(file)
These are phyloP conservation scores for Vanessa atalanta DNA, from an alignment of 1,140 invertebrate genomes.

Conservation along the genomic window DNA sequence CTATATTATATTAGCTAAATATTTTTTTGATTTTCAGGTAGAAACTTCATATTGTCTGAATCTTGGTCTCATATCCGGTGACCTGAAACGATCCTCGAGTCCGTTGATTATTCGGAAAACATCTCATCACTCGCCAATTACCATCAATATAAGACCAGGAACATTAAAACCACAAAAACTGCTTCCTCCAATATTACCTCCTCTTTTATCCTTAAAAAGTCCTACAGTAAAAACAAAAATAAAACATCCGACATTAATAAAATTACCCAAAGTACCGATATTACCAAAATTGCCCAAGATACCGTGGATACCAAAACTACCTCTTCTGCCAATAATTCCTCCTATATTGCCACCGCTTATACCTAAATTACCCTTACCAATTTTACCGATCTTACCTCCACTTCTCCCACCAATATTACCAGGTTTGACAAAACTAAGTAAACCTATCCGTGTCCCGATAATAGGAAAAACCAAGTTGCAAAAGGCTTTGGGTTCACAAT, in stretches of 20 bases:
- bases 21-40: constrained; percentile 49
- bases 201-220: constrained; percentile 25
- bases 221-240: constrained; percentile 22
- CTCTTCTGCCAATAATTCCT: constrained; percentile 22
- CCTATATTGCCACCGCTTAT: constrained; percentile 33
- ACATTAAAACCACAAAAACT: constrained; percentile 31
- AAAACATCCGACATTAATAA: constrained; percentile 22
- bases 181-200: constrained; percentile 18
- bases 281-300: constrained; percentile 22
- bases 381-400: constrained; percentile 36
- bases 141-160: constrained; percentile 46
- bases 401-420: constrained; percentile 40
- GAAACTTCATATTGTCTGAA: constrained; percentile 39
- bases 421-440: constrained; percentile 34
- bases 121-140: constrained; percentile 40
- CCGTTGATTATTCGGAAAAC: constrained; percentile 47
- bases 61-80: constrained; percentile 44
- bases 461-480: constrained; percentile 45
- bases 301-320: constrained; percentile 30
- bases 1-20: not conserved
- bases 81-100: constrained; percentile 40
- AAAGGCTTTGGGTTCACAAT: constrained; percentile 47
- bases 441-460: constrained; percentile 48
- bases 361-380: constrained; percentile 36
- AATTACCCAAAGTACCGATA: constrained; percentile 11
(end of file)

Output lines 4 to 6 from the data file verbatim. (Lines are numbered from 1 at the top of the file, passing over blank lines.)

- bases 201-220: constrained; percentile 25
- bases 221-240: constrained; percentile 22
- CTCTTCTGCCAATAATTCCT: constrained; percentile 22